Barrington Hills village president McLaughlin re-elected, board races too close to call
Barrington Hills Village President Martin McLaughlin defeated challenger Louis Iacovelli Tuesday and earned a second term in office by a margin of 68 votes, according to unofficial totals.
The results in the race to fill three spots on the village board were even tighter. Incumbent Colleen Konicek Hannigan, who got 537 votes, is the only sure winner. Just four votes separate challengers Robert M. Zubak, Paula Jacobsen and Matthew Vondra for second through fourth place. Zubak has 488 votes, Jacobsen 487 and Vondra 484.
Rounding out the board race were challenger Ralph Sesso with 401 votes and incumbent Elaine M. Ramesh with 397.
McLaughlin got 556 votes, 53.2 percent of the total, and Iacovelli got 488, around 46.8 percent.
All of the precincts in Lake, Cook, Kane and McHenry counties are accounted for but there still could be votes left to count from early voting, mail-in ballots.
McLaughlin accepted his victory at around 11 p.m. and said it is an honor to serve the community for another term.
"I think they've recognized the work that both Colleen and I put in separated us from the rest of the candidates, which makes sense based on the success we've had," McLaughlin said.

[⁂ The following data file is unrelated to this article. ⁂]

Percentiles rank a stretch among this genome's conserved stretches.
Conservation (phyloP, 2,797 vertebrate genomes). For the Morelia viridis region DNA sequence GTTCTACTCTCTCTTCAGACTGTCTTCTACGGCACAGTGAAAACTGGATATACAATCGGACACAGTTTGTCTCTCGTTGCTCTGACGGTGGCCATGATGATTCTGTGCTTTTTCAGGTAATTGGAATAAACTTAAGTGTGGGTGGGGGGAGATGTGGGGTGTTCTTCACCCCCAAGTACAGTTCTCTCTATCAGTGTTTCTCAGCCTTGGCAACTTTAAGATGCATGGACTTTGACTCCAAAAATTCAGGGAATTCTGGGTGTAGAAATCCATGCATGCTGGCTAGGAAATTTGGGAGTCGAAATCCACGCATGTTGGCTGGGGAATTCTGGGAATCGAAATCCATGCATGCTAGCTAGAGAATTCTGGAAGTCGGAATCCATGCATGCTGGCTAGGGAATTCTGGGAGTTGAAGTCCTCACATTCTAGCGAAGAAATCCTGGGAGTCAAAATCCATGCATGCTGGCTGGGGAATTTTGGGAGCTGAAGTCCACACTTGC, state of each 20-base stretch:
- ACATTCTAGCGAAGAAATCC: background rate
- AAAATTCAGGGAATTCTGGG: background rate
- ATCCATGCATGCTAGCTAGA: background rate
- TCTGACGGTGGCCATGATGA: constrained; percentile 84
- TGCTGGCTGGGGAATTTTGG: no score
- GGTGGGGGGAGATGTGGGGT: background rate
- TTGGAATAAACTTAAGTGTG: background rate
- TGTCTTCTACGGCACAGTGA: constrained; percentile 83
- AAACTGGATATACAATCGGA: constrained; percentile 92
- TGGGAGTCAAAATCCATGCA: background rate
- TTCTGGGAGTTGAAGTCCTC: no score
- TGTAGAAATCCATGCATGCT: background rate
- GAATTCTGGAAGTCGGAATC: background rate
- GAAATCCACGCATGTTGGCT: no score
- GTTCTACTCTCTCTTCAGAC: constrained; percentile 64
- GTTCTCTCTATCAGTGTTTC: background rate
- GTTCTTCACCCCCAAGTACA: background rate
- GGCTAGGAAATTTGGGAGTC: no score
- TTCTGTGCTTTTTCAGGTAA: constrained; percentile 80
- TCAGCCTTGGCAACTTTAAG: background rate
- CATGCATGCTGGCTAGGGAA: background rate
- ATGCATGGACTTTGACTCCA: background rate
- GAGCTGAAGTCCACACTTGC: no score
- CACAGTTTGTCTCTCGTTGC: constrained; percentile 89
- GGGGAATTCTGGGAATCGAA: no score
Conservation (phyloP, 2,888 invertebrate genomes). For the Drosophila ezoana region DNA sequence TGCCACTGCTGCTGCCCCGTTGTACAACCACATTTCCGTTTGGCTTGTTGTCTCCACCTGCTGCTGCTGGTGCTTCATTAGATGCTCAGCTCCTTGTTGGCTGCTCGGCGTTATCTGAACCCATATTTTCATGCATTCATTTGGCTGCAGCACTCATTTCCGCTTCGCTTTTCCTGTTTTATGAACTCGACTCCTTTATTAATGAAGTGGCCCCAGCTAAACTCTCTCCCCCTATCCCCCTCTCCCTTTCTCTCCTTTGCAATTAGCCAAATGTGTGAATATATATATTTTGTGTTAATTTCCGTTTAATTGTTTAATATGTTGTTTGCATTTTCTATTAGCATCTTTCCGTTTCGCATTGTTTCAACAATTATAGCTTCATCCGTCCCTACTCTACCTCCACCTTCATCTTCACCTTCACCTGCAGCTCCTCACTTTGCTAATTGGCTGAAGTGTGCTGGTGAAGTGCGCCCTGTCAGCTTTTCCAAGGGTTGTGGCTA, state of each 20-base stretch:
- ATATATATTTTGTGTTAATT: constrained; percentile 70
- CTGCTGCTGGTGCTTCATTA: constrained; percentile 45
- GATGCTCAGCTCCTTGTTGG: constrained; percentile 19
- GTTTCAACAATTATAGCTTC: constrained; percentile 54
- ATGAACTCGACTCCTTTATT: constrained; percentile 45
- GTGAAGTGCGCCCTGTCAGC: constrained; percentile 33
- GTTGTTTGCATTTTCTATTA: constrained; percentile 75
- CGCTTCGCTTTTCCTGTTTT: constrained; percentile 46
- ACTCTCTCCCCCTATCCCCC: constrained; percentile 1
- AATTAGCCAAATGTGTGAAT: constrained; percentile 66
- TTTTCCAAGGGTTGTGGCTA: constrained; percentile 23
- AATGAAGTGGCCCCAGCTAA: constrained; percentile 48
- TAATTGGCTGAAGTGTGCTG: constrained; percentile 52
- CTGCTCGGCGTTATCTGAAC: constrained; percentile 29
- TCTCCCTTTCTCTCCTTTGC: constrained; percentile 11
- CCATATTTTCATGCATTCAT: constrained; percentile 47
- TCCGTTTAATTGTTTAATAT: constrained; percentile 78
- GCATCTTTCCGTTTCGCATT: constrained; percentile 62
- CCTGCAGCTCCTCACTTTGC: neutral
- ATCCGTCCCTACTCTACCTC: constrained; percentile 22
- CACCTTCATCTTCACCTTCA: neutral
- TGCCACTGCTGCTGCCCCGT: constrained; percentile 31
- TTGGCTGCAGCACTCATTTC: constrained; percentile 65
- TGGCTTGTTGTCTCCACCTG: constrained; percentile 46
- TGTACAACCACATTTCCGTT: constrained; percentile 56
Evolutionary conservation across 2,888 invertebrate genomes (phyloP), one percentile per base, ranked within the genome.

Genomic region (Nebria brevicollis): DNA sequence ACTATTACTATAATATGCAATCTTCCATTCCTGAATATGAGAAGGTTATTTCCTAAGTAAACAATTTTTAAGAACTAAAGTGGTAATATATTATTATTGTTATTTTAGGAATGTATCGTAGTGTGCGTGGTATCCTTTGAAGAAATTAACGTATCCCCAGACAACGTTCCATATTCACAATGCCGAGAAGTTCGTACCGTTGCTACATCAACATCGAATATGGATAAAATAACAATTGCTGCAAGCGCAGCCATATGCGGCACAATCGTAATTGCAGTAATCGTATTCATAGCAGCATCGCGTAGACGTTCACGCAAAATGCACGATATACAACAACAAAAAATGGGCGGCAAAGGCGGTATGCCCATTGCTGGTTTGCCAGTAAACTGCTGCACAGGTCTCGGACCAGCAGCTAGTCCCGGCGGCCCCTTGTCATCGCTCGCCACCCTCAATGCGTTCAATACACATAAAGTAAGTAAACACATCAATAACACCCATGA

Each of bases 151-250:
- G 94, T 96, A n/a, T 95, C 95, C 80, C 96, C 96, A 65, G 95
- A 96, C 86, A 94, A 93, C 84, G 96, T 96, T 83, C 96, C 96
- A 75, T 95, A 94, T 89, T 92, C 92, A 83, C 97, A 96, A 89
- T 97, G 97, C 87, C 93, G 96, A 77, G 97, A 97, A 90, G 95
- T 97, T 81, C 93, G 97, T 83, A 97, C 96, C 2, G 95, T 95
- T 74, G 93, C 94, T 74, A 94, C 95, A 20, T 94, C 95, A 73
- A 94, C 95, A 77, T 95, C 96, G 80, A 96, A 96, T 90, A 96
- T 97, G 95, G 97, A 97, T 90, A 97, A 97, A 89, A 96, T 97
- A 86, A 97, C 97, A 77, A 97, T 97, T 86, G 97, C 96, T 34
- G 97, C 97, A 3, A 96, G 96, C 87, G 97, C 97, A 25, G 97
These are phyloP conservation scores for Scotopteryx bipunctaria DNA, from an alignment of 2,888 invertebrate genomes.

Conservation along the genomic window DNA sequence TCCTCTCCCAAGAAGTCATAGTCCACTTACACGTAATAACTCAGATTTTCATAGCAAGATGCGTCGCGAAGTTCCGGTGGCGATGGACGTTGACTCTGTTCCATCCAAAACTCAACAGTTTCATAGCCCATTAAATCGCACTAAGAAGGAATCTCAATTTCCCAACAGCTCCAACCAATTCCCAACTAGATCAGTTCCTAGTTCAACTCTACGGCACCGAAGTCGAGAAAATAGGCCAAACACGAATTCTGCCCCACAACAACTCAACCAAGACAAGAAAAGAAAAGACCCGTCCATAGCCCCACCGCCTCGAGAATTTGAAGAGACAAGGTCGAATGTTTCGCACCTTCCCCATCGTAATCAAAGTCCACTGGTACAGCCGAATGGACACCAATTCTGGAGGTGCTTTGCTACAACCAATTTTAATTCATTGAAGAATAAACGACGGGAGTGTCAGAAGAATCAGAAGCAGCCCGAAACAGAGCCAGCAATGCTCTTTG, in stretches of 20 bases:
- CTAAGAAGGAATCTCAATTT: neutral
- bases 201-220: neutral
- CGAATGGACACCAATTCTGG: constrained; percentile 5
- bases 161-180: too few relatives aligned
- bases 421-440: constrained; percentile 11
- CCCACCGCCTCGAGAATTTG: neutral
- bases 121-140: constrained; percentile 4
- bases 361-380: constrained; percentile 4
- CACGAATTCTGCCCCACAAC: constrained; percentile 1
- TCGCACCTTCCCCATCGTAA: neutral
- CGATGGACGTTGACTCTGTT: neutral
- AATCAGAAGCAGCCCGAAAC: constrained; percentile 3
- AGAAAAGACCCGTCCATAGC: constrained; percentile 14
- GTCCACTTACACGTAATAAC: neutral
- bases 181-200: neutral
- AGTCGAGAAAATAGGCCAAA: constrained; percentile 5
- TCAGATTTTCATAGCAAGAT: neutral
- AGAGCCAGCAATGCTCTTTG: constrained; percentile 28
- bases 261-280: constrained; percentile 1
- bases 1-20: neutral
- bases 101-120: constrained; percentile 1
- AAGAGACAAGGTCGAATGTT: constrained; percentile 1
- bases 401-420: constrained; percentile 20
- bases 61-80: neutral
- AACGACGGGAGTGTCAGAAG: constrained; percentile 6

McLaughlin ran on a slate with Hannigan called Unite Barrington Hills. Both were first elected in 2013.
Even though Iacovelli lost, depending on how the vote count turns out, both of his slate mates might earn seats on the board. Iacovelli ran on a slate with Jacobsen and Zubak called Your Barrington Hills. The political newcomers ran on the promise to promote transparency, engage residents and bring decision-making into the public view.
McLaughlin reflected on the low turnout this year and estimated that around 200 to 300 voters who cast ballots in November stayed home Tuesday.
"I'm not really sure what to make of it," McLaughlin said. "People may just be satisfied with the village and didn't decide to come out and vote."
McLaughlin said he was proud of what he and the board accomplished over the last four years including reducing spending, ending a long-standing legal dispute with Sears and taking steps to unite the village.